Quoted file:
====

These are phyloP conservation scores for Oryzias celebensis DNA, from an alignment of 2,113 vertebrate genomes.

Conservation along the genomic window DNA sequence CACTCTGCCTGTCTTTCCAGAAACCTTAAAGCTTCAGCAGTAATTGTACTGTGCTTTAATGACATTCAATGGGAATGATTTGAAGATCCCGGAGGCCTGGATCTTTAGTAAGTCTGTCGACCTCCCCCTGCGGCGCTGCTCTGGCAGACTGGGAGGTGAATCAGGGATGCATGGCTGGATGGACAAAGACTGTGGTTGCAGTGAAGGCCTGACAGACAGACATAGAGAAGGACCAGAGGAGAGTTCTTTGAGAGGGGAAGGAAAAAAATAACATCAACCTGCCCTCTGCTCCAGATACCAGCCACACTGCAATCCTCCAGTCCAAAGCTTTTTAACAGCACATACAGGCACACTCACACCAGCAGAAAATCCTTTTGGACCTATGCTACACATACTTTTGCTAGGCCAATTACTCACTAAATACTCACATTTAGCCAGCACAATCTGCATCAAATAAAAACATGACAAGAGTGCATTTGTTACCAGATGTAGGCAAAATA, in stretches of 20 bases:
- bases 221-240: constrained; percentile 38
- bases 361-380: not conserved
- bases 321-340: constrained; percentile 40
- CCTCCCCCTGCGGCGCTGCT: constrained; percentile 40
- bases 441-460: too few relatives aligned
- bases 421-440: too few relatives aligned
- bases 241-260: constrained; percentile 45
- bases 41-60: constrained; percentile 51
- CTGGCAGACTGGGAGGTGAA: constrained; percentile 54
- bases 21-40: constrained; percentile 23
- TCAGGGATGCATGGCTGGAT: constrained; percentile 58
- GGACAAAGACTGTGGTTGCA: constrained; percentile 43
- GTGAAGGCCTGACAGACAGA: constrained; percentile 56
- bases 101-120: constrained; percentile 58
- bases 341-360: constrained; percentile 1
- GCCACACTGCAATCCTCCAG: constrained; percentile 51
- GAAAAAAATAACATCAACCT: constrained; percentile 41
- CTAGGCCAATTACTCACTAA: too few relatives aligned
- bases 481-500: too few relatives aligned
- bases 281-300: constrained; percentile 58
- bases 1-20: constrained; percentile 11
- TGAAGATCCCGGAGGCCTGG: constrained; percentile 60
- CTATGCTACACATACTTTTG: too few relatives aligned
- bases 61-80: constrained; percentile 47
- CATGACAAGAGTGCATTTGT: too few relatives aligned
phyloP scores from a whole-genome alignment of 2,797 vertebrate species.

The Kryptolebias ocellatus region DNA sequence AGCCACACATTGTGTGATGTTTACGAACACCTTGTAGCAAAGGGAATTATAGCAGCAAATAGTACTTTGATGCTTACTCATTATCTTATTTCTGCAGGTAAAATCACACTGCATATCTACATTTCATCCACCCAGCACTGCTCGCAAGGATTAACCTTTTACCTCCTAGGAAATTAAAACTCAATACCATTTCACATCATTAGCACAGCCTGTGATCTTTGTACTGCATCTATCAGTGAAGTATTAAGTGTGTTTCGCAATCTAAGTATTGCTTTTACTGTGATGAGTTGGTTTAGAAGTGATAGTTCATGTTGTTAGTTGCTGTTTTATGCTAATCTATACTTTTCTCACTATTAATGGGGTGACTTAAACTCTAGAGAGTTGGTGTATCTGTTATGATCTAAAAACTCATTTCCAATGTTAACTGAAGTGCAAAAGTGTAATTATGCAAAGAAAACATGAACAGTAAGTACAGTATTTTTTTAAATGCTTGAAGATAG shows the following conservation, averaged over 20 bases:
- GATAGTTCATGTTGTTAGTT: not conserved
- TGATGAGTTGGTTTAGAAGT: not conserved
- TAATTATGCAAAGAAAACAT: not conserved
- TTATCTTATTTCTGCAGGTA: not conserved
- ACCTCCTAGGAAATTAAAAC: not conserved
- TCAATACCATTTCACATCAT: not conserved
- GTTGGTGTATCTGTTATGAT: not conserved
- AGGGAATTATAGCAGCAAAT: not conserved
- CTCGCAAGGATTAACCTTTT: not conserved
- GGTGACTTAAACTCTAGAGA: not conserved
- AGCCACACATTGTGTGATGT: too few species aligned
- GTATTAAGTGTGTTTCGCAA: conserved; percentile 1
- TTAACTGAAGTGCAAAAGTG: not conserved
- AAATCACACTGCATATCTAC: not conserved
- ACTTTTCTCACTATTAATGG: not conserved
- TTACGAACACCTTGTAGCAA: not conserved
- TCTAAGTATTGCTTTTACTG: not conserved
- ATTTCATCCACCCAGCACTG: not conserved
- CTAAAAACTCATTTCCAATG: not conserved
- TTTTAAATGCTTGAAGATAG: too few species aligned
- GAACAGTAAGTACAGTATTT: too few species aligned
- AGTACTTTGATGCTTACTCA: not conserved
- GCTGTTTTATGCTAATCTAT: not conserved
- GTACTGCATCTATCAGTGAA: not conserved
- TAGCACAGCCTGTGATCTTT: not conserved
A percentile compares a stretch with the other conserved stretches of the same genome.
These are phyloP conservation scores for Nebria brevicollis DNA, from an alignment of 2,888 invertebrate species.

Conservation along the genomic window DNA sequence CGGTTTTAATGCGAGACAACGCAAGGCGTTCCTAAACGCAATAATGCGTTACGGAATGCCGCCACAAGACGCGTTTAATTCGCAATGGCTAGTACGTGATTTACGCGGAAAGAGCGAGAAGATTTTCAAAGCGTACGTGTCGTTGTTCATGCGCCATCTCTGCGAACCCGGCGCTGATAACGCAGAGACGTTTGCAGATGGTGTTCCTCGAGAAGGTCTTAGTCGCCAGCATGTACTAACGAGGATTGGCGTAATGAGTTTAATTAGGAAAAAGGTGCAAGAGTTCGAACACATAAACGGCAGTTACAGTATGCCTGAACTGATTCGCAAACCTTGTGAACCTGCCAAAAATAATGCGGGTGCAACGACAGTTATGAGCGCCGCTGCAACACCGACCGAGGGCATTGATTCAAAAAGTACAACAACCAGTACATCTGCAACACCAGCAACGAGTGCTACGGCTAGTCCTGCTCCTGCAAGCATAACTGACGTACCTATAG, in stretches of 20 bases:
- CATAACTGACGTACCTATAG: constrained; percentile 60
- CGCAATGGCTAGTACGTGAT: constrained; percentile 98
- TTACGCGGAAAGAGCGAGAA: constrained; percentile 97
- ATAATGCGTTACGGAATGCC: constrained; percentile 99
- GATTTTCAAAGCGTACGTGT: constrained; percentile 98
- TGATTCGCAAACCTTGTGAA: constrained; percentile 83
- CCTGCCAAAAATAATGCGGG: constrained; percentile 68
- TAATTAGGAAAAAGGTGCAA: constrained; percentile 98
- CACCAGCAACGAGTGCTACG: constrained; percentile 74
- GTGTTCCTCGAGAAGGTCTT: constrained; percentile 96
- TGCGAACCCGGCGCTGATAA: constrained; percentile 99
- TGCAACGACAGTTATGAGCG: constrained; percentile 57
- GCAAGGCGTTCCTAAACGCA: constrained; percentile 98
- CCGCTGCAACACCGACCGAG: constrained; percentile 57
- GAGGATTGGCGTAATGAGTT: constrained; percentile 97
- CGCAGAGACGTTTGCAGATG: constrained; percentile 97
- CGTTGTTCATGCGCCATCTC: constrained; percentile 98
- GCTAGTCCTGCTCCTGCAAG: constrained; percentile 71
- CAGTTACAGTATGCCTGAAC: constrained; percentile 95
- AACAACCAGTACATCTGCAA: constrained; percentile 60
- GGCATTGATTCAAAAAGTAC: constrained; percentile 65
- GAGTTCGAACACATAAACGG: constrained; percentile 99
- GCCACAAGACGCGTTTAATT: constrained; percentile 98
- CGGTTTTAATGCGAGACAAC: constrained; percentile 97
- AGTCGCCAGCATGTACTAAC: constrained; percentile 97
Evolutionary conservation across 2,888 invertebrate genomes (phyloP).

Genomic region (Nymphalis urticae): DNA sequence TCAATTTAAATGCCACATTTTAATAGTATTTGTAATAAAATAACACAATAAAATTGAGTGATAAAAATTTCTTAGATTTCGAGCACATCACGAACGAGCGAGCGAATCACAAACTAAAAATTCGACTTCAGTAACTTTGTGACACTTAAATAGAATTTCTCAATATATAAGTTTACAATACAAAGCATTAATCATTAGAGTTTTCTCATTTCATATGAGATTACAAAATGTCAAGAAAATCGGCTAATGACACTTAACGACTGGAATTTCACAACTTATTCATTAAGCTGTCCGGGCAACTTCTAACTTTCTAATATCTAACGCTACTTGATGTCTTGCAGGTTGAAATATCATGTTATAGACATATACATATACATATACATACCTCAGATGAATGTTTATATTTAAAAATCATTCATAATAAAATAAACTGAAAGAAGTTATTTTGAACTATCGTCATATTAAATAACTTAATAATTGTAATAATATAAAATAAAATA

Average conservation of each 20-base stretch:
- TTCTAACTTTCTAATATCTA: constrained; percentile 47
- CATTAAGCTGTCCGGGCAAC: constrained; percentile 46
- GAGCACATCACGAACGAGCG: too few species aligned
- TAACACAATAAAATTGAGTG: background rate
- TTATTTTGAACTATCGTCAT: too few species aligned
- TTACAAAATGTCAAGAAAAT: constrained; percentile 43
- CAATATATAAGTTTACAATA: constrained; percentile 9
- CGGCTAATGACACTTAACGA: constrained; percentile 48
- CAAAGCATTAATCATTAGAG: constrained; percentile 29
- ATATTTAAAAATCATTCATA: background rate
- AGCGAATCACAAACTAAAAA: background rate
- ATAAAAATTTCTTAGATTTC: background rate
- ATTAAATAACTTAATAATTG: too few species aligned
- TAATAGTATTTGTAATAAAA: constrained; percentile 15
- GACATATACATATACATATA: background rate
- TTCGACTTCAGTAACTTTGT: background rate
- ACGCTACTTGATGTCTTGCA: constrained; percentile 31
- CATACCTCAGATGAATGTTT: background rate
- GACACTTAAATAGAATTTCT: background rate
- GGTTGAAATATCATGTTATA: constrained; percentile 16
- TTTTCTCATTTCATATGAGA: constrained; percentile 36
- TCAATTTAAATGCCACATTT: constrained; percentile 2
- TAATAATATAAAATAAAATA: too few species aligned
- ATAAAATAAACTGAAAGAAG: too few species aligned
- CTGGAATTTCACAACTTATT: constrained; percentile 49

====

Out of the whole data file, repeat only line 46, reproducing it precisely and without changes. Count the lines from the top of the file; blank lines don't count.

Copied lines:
- TCTAAGTATTGCTTTTACTG: not conserved